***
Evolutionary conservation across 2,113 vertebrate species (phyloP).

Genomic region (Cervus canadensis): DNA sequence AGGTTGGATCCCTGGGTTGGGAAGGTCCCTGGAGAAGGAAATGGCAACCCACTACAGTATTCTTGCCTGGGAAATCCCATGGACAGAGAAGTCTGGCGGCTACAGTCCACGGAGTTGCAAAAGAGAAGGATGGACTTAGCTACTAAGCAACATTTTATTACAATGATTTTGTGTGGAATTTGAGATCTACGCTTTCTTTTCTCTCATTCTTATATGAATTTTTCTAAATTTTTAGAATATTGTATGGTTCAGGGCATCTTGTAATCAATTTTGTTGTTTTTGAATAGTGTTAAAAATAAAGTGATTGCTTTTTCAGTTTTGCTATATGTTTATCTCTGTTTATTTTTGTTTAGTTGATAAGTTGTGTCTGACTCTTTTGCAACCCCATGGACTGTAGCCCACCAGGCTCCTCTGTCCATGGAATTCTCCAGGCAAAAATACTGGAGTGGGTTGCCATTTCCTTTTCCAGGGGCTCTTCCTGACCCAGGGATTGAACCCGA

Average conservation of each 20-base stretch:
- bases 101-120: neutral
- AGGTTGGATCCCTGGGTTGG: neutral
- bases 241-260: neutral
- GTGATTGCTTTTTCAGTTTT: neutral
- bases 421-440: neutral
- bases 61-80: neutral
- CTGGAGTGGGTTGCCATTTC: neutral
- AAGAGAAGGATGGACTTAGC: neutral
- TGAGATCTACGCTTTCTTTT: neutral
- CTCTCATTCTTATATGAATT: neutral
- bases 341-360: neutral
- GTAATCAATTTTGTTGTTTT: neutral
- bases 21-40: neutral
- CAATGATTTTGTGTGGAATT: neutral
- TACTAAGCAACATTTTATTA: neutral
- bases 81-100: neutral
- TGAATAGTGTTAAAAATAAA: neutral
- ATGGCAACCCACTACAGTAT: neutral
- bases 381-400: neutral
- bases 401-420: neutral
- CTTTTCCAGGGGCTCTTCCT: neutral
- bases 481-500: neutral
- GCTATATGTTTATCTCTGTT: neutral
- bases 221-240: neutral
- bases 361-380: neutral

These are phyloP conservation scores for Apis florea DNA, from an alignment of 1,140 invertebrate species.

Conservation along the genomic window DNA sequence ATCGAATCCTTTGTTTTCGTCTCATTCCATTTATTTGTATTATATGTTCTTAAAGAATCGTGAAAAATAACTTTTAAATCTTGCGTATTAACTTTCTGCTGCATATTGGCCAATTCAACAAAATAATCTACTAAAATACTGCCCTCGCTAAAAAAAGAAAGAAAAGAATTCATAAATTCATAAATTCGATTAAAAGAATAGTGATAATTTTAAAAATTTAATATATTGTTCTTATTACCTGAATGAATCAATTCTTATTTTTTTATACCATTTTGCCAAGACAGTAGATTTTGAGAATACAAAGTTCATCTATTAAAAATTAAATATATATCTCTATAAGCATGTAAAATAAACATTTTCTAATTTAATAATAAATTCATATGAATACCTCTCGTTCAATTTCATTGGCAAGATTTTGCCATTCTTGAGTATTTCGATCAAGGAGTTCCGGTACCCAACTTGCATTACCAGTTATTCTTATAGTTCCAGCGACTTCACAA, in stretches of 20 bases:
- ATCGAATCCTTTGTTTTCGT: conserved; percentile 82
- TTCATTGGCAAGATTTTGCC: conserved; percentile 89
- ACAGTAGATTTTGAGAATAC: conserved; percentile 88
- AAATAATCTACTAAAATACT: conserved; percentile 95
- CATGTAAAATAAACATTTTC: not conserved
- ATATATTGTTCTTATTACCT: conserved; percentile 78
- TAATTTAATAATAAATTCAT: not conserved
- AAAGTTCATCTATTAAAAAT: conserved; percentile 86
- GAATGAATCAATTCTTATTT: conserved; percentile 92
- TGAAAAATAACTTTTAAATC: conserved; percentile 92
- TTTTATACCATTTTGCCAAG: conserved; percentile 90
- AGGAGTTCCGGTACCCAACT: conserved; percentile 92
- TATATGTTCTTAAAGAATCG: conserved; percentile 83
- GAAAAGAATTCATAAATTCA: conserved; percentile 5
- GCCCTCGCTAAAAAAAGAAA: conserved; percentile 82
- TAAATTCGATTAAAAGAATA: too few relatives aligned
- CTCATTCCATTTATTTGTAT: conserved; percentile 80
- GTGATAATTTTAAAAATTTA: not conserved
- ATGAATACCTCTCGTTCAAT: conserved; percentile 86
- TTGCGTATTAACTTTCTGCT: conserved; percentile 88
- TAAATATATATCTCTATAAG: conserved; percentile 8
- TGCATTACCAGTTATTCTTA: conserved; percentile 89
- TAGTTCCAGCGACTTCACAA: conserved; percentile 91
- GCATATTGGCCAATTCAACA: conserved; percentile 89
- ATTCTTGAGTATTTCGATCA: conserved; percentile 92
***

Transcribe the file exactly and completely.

Evolutionary conservation across 2,113 vertebrate species (phyloP).

Genomic region (Cervus canadensis): DNA sequence AGGTTGGATCCCTGGGTTGGGAAGGTCCCTGGAGAAGGAAATGGCAACCCACTACAGTATTCTTGCCTGGGAAATCCCATGGACAGAGAAGTCTGGCGGCTACAGTCCACGGAGTTGCAAAAGAGAAGGATGGACTTAGCTACTAAGCAACATTTTATTACAATGATTTTGTGTGGAATTTGAGATCTACGCTTTCTTTTCTCTCATTCTTATATGAATTTTTCTAAATTTTTAGAATATTGTATGGTTCAGGGCATCTTGTAATCAATTTTGTTGTTTTTGAATAGTGTTAAAAATAAAGTGATTGCTTTTTCAGTTTTGCTATATGTTTATCTCTGTTTATTTTTGTTTAGTTGATAAGTTGTGTCTGACTCTTTTGCAACCCCATGGACTGTAGCCCACCAGGCTCCTCTGTCCATGGAATTCTCCAGGCAAAAATACTGGAGTGGGTTGCCATTTCCTTTTCCAGGGGCTCTTCCTGACCCAGGGATTGAACCCGA

Average conservation of each 20-base stretch:
- bases 101-120: neutral
- AGGTTGGATCCCTGGGTTGG: neutral
- bases 241-260: neutral
- GTGATTGCTTTTTCAGTTTT: neutral
- bases 421-440: neutral
- bases 61-80: neutral
- CTGGAGTGGGTTGCCATTTC: neutral
- AAGAGAAGGATGGACTTAGC: neutral
- TGAGATCTACGCTTTCTTTT: neutral
- CTCTCATTCTTATATGAATT: neutral
- bases 341-360: neutral
- GTAATCAATTTTGTTGTTTT: neutral
- bases 21-40: neutral
- CAATGATTTTGTGTGGAATT: neutral
- TACTAAGCAACATTTTATTA: neutral
- bases 81-100: neutral
- TGAATAGTGTTAAAAATAAA: neutral
- ATGGCAACCCACTACAGTAT: neutral
- bases 381-400: neutral
- bases 401-420: neutral
- CTTTTCCAGGGGCTCTTCCT: neutral
- bases 481-500: neutral
- GCTATATGTTTATCTCTGTT: neutral
- bases 221-240: neutral
- bases 361-380: neutral

These are phyloP conservation scores for Apis florea DNA, from an alignment of 1,140 invertebrate species.

Conservation along the genomic window DNA sequence ATCGAATCCTTTGTTTTCGTCTCATTCCATTTATTTGTATTATATGTTCTTAAAGAATCGTGAAAAATAACTTTTAAATCTTGCGTATTAACTTTCTGCTGCATATTGGCCAATTCAACAAAATAATCTACTAAAATACTGCCCTCGCTAAAAAAAGAAAGAAAAGAATTCATAAATTCATAAATTCGATTAAAAGAATAGTGATAATTTTAAAAATTTAATATATTGTTCTTATTACCTGAATGAATCAATTCTTATTTTTTTATACCATTTTGCCAAGACAGTAGATTTTGAGAATACAAAGTTCATCTATTAAAAATTAAATATATATCTCTATAAGCATGTAAAATAAACATTTTCTAATTTAATAATAAATTCATATGAATACCTCTCGTTCAATTTCATTGGCAAGATTTTGCCATTCTTGAGTATTTCGATCAAGGAGTTCCGGTACCCAACTTGCATTACCAGTTATTCTTATAGTTCCAGCGACTTCACAA, in stretches of 20 bases:
- ATCGAATCCTTTGTTTTCGT: conserved; percentile 82
- TTCATTGGCAAGATTTTGCC: conserved; percentile 89
- ACAGTAGATTTTGAGAATAC: conserved; percentile 88
- AAATAATCTACTAAAATACT: conserved; percentile 95
- CATGTAAAATAAACATTTTC: not conserved
- ATATATTGTTCTTATTACCT: conserved; percentile 78
- TAATTTAATAATAAATTCAT: not conserved
- AAAGTTCATCTATTAAAAAT: conserved; percentile 86
- GAATGAATCAATTCTTATTT: conserved; percentile 92
- TGAAAAATAACTTTTAAATC: conserved; percentile 92
- TTTTATACCATTTTGCCAAG: conserved; percentile 90
- AGGAGTTCCGGTACCCAACT: conserved; percentile 92
- TATATGTTCTTAAAGAATCG: conserved; percentile 83
- GAAAAGAATTCATAAATTCA: conserved; percentile 5
- GCCCTCGCTAAAAAAAGAAA: conserved; percentile 82
- TAAATTCGATTAAAAGAATA: too few relatives aligned
- CTCATTCCATTTATTTGTAT: conserved; percentile 80
- GTGATAATTTTAAAAATTTA: not conserved
- ATGAATACCTCTCGTTCAAT: conserved; percentile 86
- TTGCGTATTAACTTTCTGCT: conserved; percentile 88
- TAAATATATATCTCTATAAG: conserved; percentile 8
- TGCATTACCAGTTATTCTTA: conserved; percentile 89
- TAGTTCCAGCGACTTCACAA: conserved; percentile 91
- GCATATTGGCCAATTCAACA: conserved; percentile 89
- ATTCTTGAGTATTTCGATCA: conserved; percentile 92